The Moon’s image as a woman
Probably the most popular renditions of the moon as an image are either alluding to a woman or the mystical. Many poets had expressed their views about a woman, women in general, and womanhood through using the image of the moon.
Symbols are perhaps the most basic and commonly used device used in the world of literature. Poetry is known for being an art form that utilizes symbols to hide meanings for the purpose of achieving aesthetic effects. It is very important to delineate symbols from metaphors as they’re definition intersects in many points that it makes them hard to distinguish from one another. Symbols work in two different ways: one is that the object used as a symbol talks about itself or oneself, and second is that the object used as a symbol is used to pertain to other concepts other than itself. On the other hand, a metaphor deals with comparing two different things as having similarities somehow. The moon is quite frequently used as a symbolism for a woman. There will be buzzwords that pertain to a woman like woman’s intuition, beauty, womanhood, and in some cases lunacy. The moon is actually regarded as a symbol for women and all feminine aspects since the earliest of times as opposed to the use of the sun as a symbol for men and all masculine aspects. The use of the moon as a symbol for women serves as a guide for interpreting images wherein the moon is portrayed. The moon has become a prevalently used symbolism for women in many poems ranging from classics to contemporary poems.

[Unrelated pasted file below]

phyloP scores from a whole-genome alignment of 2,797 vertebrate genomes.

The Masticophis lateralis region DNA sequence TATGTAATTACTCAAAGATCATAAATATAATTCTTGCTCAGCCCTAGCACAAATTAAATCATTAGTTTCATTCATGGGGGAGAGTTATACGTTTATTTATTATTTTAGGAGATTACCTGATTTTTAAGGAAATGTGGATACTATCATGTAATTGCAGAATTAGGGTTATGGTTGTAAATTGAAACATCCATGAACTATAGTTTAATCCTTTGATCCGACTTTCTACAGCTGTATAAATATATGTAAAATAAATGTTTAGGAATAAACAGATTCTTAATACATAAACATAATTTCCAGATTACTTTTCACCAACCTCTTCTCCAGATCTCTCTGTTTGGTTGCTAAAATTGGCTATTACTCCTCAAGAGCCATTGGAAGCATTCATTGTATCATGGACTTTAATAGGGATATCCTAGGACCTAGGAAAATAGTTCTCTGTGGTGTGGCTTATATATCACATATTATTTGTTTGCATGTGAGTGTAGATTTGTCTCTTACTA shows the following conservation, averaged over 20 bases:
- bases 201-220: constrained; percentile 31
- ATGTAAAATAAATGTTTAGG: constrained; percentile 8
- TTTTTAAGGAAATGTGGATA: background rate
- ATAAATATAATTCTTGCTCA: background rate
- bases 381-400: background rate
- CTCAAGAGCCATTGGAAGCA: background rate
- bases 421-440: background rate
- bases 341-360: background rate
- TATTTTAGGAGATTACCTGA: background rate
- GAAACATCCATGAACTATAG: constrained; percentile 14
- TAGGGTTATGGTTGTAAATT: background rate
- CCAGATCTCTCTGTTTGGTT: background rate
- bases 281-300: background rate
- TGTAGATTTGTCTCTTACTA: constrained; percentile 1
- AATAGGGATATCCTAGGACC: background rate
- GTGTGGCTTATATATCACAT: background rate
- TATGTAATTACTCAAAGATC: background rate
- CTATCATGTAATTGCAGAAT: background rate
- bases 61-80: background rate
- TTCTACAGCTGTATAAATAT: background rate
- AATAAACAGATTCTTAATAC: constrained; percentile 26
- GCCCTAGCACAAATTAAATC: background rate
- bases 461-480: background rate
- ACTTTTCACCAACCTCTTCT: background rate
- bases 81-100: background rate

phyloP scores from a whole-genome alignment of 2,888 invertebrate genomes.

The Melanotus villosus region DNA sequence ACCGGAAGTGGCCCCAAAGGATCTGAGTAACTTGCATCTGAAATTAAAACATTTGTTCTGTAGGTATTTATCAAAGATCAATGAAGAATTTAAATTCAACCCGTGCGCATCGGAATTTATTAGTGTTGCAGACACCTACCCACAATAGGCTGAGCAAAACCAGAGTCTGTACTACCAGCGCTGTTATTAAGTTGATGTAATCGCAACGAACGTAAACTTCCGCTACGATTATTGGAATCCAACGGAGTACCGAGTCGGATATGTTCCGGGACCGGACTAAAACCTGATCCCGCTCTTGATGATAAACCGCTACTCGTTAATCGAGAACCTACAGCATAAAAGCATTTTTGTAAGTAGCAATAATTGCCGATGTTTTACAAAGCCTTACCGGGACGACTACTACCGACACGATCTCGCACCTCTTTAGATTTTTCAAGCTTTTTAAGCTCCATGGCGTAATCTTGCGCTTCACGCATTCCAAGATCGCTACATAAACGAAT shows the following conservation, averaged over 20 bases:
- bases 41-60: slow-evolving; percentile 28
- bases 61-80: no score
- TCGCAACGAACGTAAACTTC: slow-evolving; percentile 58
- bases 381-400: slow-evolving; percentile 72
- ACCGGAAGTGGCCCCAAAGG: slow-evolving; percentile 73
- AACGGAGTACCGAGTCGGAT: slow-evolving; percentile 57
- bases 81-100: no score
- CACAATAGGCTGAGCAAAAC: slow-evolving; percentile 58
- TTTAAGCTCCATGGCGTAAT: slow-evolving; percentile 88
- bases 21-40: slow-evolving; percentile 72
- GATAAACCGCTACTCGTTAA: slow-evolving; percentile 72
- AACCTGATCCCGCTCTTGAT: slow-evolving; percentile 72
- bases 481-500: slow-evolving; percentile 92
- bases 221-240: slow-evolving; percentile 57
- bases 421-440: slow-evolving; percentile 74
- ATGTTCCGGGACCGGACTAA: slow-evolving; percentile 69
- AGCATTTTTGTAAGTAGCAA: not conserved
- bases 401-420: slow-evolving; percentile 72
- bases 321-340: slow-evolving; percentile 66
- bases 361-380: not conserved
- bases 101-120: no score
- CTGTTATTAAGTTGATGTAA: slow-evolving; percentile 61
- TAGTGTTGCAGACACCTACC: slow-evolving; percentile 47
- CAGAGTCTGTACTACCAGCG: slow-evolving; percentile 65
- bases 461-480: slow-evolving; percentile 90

The Latin American poet Federico Garcia Lorca had written a poem entitled “Ballad of the Moon.” In this poem, the poet had utilized the image of the moon to describe a woman’s fragility “moon, moon, moon, run / if the gypsies come / they will use your heart / to make white necklaces and rings” (Lorca, lines 31-34) Fragility of the woman is just an interpretation that is already on the surface of the poem, but if the readers will dig deeper into the poem they would notice that even though the poem speaks of fragility of a woman, it also talks about how women are prized “they will use your heart / to make white necklaces and rings” (Lorca, lines 33-34). It can also talk about how women are being abused due to their fragility. Moreover, the poem could also be interpreted as alluding to the rendering of women as accessories. Because just like jewels, in some ways women make men appear better in public just as the moon makes the night sky a pleasant sight to view.